6. Nothing special in the fuel delivery department, it had the stock intake on it with no carb when I got it. Given the chassis itself is a 76 I don't attribute too much importance to the e12 head, at this point I'm guessing maybe a thrown rod or horrible bearing damage ended up making swapping in the 69 block the easiest solution. I haven't eyeballed the cam closely, I'll check it and see if it's anything other than stock. Wish someone could decode the other stampings on the crank, I see ck45 come up as an alloy type related to cranks, the 126 is related to a BMW part number - but is it a OEM crank or?
  7. Polydyn is based here in Houston where I am - I have a friend who rebuilt a euro-spec Porsche 930 and used a variety of different Polydyn coatings inside the engine. I'll send the pics to him and see what he thinks - but given it looks like whatever happened looks like it was done with the crank assembled I'm still at a loss.
  8. Well, I took a straight blade screwdriver and scraped off whatever this gold stuff is. It wouldn't come off just scraping it with my thumbnail - has a bit of a waxy feeling to it. Given how it covers the threads and everything I'm leaning towards some sort of snake oil. No evidence of anything like it on other parts, I can't see how it could be oil breakdown.
  9. And I'm doing them a service - these kids had never used a ratchet before, didn't realize you could go back and forth with it, they were spinning it all the way around! I have classes lined up for them on changing oil, doing brakes, spark plugs - there are a couple who want to learn how to drive a standard, so there may be hope for them yet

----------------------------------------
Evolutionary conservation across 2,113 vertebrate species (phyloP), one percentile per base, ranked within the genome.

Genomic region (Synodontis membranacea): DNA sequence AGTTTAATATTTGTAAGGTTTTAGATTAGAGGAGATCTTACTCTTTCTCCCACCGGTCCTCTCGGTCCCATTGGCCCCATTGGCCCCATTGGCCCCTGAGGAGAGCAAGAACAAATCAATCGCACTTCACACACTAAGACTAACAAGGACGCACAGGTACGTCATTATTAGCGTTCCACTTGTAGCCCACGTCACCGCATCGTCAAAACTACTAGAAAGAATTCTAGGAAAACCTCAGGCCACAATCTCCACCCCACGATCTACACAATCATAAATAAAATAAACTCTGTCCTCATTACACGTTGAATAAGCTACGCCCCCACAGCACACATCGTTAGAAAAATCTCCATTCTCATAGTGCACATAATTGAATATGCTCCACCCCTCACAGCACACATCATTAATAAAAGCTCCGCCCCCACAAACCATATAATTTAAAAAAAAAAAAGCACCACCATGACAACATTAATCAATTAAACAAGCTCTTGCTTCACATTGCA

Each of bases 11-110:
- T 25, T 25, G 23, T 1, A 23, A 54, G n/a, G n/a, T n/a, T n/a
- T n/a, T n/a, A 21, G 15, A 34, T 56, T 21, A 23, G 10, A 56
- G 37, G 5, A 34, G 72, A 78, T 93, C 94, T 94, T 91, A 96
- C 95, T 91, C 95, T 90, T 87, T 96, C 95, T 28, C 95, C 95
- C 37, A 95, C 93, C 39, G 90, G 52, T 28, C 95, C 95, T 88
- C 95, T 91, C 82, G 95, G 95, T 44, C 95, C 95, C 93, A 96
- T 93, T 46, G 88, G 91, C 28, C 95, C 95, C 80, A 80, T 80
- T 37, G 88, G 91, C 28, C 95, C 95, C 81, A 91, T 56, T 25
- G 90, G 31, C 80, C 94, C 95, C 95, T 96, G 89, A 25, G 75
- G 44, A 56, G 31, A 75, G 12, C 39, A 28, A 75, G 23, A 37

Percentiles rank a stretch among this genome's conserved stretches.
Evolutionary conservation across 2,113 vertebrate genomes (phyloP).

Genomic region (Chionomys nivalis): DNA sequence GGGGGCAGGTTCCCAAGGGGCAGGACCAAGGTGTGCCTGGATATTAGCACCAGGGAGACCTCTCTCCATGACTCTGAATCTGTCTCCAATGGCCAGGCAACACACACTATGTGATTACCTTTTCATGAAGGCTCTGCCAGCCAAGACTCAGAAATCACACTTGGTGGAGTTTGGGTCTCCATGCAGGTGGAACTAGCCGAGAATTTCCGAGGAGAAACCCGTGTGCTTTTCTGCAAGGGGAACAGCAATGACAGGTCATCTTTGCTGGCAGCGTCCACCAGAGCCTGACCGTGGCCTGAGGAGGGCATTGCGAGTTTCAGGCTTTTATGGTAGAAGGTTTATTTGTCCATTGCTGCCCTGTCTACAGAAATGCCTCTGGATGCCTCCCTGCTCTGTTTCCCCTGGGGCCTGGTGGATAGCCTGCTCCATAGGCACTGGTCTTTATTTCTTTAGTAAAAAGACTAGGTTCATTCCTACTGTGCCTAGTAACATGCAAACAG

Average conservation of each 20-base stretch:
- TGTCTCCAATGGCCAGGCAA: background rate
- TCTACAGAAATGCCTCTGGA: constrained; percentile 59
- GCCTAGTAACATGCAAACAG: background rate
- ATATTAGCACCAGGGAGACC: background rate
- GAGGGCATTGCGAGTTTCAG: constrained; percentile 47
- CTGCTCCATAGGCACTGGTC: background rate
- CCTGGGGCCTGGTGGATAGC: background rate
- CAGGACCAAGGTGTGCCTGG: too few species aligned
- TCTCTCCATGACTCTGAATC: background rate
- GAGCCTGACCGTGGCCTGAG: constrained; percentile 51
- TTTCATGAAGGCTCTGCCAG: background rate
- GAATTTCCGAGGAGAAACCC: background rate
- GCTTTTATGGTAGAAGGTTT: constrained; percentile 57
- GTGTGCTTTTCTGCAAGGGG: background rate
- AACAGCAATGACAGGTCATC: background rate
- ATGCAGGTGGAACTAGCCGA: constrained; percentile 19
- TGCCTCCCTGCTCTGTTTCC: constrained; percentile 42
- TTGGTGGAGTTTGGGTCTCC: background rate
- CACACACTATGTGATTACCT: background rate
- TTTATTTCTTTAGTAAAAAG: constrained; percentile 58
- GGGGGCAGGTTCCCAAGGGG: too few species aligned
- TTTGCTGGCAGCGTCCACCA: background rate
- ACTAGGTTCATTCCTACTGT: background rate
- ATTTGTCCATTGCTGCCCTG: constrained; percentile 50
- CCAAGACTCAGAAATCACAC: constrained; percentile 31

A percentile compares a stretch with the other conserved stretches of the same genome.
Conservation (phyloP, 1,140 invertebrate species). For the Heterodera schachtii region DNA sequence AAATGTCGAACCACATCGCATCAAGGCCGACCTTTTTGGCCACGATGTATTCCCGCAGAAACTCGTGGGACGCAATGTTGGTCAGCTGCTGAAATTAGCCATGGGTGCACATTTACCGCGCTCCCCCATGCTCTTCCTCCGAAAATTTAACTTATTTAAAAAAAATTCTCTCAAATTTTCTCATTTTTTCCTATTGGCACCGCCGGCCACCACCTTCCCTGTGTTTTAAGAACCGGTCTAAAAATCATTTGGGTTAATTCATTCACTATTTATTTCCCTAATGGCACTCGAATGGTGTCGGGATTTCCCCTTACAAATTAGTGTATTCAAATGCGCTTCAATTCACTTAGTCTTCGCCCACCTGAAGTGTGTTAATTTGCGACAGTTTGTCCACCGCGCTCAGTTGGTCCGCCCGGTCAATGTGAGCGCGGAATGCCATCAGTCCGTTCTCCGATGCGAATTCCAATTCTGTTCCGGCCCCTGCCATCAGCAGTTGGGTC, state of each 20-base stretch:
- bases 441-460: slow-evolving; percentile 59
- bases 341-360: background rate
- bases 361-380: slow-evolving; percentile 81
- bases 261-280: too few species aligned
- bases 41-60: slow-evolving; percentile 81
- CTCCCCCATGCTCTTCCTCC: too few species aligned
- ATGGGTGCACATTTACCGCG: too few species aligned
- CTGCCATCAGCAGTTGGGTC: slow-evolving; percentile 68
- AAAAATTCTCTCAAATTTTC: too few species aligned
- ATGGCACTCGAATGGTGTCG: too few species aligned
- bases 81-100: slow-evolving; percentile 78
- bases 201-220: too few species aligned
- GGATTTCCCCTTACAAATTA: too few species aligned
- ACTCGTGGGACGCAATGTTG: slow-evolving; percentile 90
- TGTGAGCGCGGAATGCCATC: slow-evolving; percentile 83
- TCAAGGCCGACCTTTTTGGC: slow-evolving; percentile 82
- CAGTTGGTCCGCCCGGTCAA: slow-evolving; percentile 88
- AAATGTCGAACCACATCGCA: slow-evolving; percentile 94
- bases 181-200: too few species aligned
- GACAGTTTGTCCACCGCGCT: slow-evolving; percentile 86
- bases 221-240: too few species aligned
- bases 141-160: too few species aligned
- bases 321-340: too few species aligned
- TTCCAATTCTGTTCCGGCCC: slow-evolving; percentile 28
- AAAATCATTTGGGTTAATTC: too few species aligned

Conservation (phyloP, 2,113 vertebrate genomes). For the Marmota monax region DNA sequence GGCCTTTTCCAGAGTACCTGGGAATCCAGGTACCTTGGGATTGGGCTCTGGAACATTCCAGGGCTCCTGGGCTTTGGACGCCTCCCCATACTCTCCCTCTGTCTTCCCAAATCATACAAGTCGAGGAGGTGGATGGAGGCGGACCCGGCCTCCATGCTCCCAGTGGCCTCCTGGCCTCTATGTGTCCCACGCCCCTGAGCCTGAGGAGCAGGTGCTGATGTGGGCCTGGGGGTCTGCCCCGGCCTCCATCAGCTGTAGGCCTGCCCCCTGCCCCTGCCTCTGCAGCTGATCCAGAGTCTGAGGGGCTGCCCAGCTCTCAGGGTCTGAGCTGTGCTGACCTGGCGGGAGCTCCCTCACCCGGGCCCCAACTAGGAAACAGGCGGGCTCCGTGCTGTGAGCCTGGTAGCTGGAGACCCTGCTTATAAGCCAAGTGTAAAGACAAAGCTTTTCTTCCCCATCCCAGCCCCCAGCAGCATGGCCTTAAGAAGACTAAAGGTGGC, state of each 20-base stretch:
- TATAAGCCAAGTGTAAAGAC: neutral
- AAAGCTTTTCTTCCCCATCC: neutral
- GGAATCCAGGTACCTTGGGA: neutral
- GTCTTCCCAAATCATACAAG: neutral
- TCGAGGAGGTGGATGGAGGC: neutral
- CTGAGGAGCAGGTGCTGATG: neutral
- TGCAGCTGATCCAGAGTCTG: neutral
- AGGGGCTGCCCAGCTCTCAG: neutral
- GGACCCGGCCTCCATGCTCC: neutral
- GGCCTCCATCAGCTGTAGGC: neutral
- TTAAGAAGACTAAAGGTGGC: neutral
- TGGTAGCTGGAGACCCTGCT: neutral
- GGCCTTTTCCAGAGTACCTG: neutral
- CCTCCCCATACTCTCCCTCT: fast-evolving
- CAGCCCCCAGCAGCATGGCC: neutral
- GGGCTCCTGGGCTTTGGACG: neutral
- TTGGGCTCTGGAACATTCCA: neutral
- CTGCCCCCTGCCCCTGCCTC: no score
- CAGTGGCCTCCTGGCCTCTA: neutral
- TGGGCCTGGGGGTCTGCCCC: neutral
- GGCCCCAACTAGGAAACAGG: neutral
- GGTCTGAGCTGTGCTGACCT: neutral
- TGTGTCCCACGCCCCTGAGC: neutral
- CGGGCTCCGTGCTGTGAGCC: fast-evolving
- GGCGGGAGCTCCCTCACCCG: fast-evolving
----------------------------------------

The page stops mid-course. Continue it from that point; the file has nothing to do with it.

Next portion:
10. Digging through the faq it mentions the 126 as being a number seen on OEM cranks, but I could see where another maker might borrow that designation to denote it's application. With the amount of marks on it I was surprised that Google didn't find anything when I ran them through it.
  11. Please add my name to the list for your next run. Thanks!
  12. OK, so I've been stripping apart my parts car "tetanus", it's a '76 with the block from a '69 in it (with a '75 e12 head and a tii dizzy) - so a bit of a hodgepodge. Completely rusted beyond any hope of salvage, compression on one cylinder was low, so I wasn't surprised with what I saw when I pulled the head. This is after hitting it with some engine cleaner to get some of the carbon off, it had a lot more build up on it. I had the local boy scouts over for a "how cars work" and decided to have them pull the oil pan so they understood how a crankshaft and connecting rods work (I've busily been trying to finish off the rest of the "corpse" and free up my garage again) - and was surprised to to see this: To my eyes that looks pretty new. Anyone know how to decode the casting marks or have seen a "golden" crank and rods like this before? I'll admit to being a novice to all things 2002, so if this is nothing out of the ordinary feel free to make fun of me Given the condition of the pistons the only thing I can figure is that the block was swapped long before the bottom end work was done.
  13. Mike Perkins from Bavarian Machine Specialties has passed away, he was very much a big part of what made BMS what they were. I've not done business with them since, but I have heard that they no longer do as much work on older BMWs.
  14. There's a Facebook group "Vintage BMW steering wheels" where I bet you could get some answers!